Aston Express Way (Image: Elliot Brown)

A 1-mile section of the A38 Aston Expressway is to be converted into a paved park for International Car Free Day on September 22.

The initiative between Birmingham City Council, The Active Wellbeing Society and the Sport England-funded Active Communities Local Delivery Pilot Programme will see a 1-mile stretch of the busiest road in Birmingham transformed into a paved park for people of all ages and abilities to enjoy.

The day, which runs from 10am to 4pm, will include fun activities and opportunities to play games, walk and cycle – or simply just soak up the atmosphere.

The council has chosen the Aston Express Way because of its iconic status an approach other major cities have used around the world during International Car Free Day.

The exact details on the event, including what part of the A38 will be closed will be announced at a later date.

Dartmouth Circus and the Aston Expressway (Image: Elliot Brown)

Councillor Waseem Zaffar, Cabinet Member for Transport and Environment at Birmingham City Council, said: “I am really excited to announce our plans for International Car Free Day, which will see people traffic replacing vehicle traffic on this stretch of iconic Birmingham road for the day.

“This is a fantastic opportunity for people of all ages, abilities and backgrounds to come together to see their city from a new perspective and at the same time improve their health and wellbeing.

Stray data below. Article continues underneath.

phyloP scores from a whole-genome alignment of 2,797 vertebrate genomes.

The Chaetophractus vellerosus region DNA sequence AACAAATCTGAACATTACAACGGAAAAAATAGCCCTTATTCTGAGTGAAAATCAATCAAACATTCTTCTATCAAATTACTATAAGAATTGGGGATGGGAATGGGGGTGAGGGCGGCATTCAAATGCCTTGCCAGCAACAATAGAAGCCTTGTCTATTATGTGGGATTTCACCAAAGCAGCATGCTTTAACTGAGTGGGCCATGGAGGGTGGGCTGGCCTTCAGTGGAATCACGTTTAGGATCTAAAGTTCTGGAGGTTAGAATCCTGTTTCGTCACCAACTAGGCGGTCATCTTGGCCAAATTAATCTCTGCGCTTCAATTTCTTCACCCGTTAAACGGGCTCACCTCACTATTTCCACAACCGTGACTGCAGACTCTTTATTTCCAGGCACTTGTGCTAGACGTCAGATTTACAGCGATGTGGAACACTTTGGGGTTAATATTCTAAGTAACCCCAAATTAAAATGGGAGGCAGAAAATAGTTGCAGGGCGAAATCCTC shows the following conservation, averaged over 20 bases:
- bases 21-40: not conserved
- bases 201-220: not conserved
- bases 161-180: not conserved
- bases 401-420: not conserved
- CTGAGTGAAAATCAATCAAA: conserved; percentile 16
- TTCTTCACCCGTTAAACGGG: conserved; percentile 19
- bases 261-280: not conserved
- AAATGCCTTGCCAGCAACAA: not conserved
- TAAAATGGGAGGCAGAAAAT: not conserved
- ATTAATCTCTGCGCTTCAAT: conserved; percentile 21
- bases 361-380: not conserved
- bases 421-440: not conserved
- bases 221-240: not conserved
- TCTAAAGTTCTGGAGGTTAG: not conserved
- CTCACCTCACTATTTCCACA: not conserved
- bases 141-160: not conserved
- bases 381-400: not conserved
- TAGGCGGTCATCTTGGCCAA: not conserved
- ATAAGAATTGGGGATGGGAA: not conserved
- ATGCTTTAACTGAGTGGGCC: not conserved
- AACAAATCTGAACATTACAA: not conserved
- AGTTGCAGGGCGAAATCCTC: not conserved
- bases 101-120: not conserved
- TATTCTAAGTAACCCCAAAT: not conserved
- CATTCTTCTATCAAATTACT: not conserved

“We want Birmingham to be a vibrant, thriving and forward-thinking city and yet poor air quality is responsible for hundreds of early deaths in the city each year, with the biggest cause of air pollution being road transport.

“At the same time, we know that we need to encourage more people to be physically active, so this is about reimagining public space, experiencing the street from a new vantage point and showing people that they can get around the city by foot, bike or public transport.

“Car Free Day is an event that has been hugely successful in major cities around the world so now it is Birmingham’s turn to show what is possible when we rethink the way we travel around our city and the benefits this can bring.

“We will, of course, be working closely with organisations, residents and other stakeholders in the area to minimise disruption and ensure that suitable alternative diversionary routes are in place and that emergency services will still have the access they need if required.”